Futurescapes (Northern Ireland)

  • Ballyronan Harbour, Lough Neagh (credit Henry Clark, Creative Commons licence)
    Ballyronan Harbour, Lough Neagh (credit Henry Clark, Creative Commons licence)
Case Study Information
The Futurescapes programme in Northern Ireland, led by RSPB, applied a range of best practice approaches and innovative solutions to make habitats bigger, better and more connected across the Lough Neagh and Erne Basins.
Lough Neagh and Lough Erne, Northern Ireland
Habitat types (UK NEA habitats): 
Mountains, moors and heaths
Semi-natural grasslands
Freshwater, wetlands and floodplains
Landscape context: 

The Northern Ireland Futurescapes Programme covers the Lough Neagh and Lough Erne Basins. These basins were chosen as targets for landscape-scale conservation in Northern Ireland because both contain a high proportion of designated sites, publicly-owned land and priority habitats which support priority species.

Partners, organisations and stakeholders involved: 

A range of public and private landowners work in partnership to aid in the delivery of Futurescapes in Northern Ireland. Some partners and stakeholders include:
• Northern Ireland Water
• Lough Neagh Partnership
• Northern Ireland Environment Agency
• Local councils
• Waterways Ireland

Aims of the project/initiative: 
  • Demonstrate habitat management and restoration techniques
  • Promote the value of nature conservation  and the ecosystem services it provides
  • Advocate land-use policy change
  • Secure support for delivery of projects elsewhere within the Lough Neagh and Erne Basins
Progress so far: 

In 2013 the RSPB, in partnership with Northern Ireland Environment Agency (NIEA) and Northern Ireland Water, blocked 72 hectares of degraded peatland in a sustainable catchment area management planning project. In addition to this, grazing density was reduced. This occurred on Garron Plateau ASSI/SAC and was a catchment area for Dungonnell Reservoir. This has led to the improving water quality and species diversity on the site and it is anticipated that the site's condition assessment will have improved when published in 2016. We are currently developing ways to build upon this and implement this approach across others parts of Northern Ireland.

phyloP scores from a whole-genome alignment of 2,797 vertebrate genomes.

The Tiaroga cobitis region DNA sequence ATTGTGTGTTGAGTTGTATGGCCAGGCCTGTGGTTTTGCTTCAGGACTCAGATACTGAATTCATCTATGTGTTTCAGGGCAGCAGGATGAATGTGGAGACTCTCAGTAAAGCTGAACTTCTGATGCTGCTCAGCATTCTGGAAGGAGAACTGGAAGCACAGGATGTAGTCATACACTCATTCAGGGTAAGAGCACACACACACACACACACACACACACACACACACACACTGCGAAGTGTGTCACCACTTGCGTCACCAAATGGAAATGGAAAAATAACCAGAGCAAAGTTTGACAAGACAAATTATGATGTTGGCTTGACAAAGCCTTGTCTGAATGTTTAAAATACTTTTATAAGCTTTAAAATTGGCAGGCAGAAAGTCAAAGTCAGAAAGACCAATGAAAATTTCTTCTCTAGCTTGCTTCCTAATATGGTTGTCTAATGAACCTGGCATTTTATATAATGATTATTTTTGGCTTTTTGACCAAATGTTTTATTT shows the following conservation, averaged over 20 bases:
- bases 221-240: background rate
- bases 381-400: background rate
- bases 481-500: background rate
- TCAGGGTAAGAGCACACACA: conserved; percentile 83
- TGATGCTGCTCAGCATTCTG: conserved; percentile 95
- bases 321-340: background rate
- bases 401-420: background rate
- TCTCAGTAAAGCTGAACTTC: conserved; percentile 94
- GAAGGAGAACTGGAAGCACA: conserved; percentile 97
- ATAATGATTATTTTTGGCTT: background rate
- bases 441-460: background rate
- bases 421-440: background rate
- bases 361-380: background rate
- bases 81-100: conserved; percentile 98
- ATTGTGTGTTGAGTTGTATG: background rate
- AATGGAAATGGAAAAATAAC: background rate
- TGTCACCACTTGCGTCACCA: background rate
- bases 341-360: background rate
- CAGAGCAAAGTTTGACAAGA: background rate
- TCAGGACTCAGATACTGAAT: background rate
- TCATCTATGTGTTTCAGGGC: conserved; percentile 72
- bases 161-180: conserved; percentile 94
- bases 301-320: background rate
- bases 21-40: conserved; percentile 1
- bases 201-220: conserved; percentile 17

Currently within the South Lough Neagh area, we are developing a nature and well-being project which will see 8-10 participants suffering from mild mental health issues come to our Portmore Lough Reserve to carry out nature-related activities and potentially improve mental health. We would like to take this pilot forward and encourage GPs and other health professionals in the future to recognise the importance nature has to play in well being.

Challenges and lessons learned: 

When tendering for the restoration work it became clear that many contractors lacked experience in blocking drains with peat and plastic sheet piling. We managed to overcome this by hiring Moors for the Future to visit Garron Plateau and help oversee restoration works at the beginning to help ensure machinery operators were damming in the correct way.


How does the Project reflect the ecosystem approach?
Principle #1: benefits from nature are important for all of society: 

The Northern Ireland Futurescapes project benefits all of society through carbon reduction, flood risk alleviation, recreational opportunities and improved mental and physical wellbeing.

Principle #11: all knowledge and perspectives should be valued: